Can the government prohibit the advertising of a product that is legal but dangerous?
That question will be at the heart of a constitutional battle over President Clinton’s move to ban tobacco-product ads in magazines and on billboards, and even on T-shirts and hats.
The White House says its new restrictions will be targeted at ads and promotions intended to reach teen-agers. But a coalition of magazine publishers, advertisers and tobacco firms say they will challenge the restrictions as a violation of the free-speech guarantee in the First Amendment.
Some legal experts who closely follow the Supreme Court predicted Sunday that the Clinton Administration’s proposed restrictions will not survive.
The restrictions “are constitutionally dicey at best,” said Bruce Fein, a constitutional expert and former Federal Communications Commission attorney. “The court has made clear you can’t limit adults to what is acceptable for children.”
A lawyer representing the advertisers contesting the Administration’s proposal predicted that it will be struck down because it goes too far.
“These restrictions are anything but narrowly tailored,” attorney John Fithian said Sunday on ABC-TV’s “This Week With David Brinkley.” He said Clinton and Food and Drug Administration Commissioner David A. Kessler want to “eliminate all tobacco advertisements directed to everyone.”
Until 20 years ago, it was understood that advertising was not protected by the First Amendment. But in a series of rulings involving ads for contraceptives, abortion services and pharmaceutical prices, the high court extended free-speech protection to advertising and “commercial speech.”
“In applying the First Amendment to this area, we have rejected the highly paternalistic view that government has complete power to suppress or regulate commercial speech,” Justice Lewis F. Powell wrote in a 1980 ruling that struck down a New York regulation barring its electrical companies from promoting the use of electricity through ads and flyers.
But the free-speech protection is by no means absolute. The justices have said repeatedly that the advertiser’s rights must be balanced against the government’s interest in protecting its citizens, especially from misleading claims.
In its 1980 ruling involving utilities, the court said the government “must assert a substantial interest” in limiting advertising and its restrictions must be “narrowly drawn.”
Kessler, who is both a doctor and a lawyer, defended the proposed restrictions on cigarette ads Sunday and predicted that they will be upheld.
“Three thousand children a day begin smoking and nearly a thousand will go on to die,” Kessler said on the ABC program. “If that’s not a substantial public interest, I don’t know of any.”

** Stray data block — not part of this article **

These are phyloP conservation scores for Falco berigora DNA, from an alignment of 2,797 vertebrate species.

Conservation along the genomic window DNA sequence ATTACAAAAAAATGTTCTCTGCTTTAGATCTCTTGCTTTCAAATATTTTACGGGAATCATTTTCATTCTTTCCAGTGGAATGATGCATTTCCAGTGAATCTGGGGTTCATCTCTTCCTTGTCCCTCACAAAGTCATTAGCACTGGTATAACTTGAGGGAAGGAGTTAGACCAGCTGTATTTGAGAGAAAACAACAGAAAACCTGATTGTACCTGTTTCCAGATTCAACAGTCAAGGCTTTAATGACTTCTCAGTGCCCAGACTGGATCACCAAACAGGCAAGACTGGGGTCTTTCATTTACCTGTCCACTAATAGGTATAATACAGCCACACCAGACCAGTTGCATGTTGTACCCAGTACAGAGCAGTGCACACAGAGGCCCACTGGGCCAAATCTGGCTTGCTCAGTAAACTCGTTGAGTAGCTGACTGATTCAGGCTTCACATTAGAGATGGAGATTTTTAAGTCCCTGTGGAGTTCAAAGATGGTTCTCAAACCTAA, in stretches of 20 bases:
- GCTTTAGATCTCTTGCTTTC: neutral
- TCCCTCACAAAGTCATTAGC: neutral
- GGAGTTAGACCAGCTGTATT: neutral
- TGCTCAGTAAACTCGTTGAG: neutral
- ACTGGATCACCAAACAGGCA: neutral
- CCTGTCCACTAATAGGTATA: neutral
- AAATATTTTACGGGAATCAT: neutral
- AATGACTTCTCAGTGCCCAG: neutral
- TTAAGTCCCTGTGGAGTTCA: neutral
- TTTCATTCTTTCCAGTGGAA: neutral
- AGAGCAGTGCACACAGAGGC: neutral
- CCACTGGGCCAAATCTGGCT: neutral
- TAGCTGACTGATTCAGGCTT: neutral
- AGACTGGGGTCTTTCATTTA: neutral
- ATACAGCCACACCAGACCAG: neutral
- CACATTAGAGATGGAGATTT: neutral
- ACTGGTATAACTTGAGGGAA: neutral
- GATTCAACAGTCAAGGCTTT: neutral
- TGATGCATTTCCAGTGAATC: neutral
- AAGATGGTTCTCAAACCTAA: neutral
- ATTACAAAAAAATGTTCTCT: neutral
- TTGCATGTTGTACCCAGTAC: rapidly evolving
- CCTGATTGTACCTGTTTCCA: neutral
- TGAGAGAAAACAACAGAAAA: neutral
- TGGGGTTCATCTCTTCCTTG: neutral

The FDA chief said the tobacco industry spends $6.2 billion on marketing and advertising to send the message that smoking is “glamorous” and “cool.”
Media groups say tobacco-product advertising is a substantial business, but they cite a much lower figure of $300 million a year spent on cigarette-related ads. Tobacco industry officials say their ads are intended to draw smokers to their brand of cigarettes, not to persuade nonsmokers to take up the habit.
Unswayed by that claim, Clinton and Kessler last week proposed several restrictions on tobacco-related advertising. For example, magazines that have a “youth readership” of 15% or more will not be permitted to use color or photos in tobacco ads. Only black-and-white text will be allowed.
The President also said “images such as Joe Camel will not appear on billboards . . . that reach substantial numbers of children and teens.” Tobacco companies will be barred from sponsoring sporting events and putting their names or logos on T-shirts, hats or gym bags.
The Supreme Court almost certainly will have to resolve the issue.
In 1971, cigarette ads were banned from radio and television by the FCC. Without issuing an opinion, the high court upheld that order the next year.
But magazines and T-shirts cannot be so easily regulated by the federal government. Moreover, the justices have shown a growing unwillingness to uphold even traditional restrictions on advertising.
For example, the states have broad powers to regulate the sale of alcohol, thanks to the 21st Amendment repealing Prohibition. Many states, including Rhode Island, use this power to forbid the advertising of liquor prices.
But earlier this year, a group of advertisers and liquor distributors challenged this restriction as violating their free-speech rights, and the Supreme Court voted to hear their appeal. The case will be heard when the court resumes work in the fall.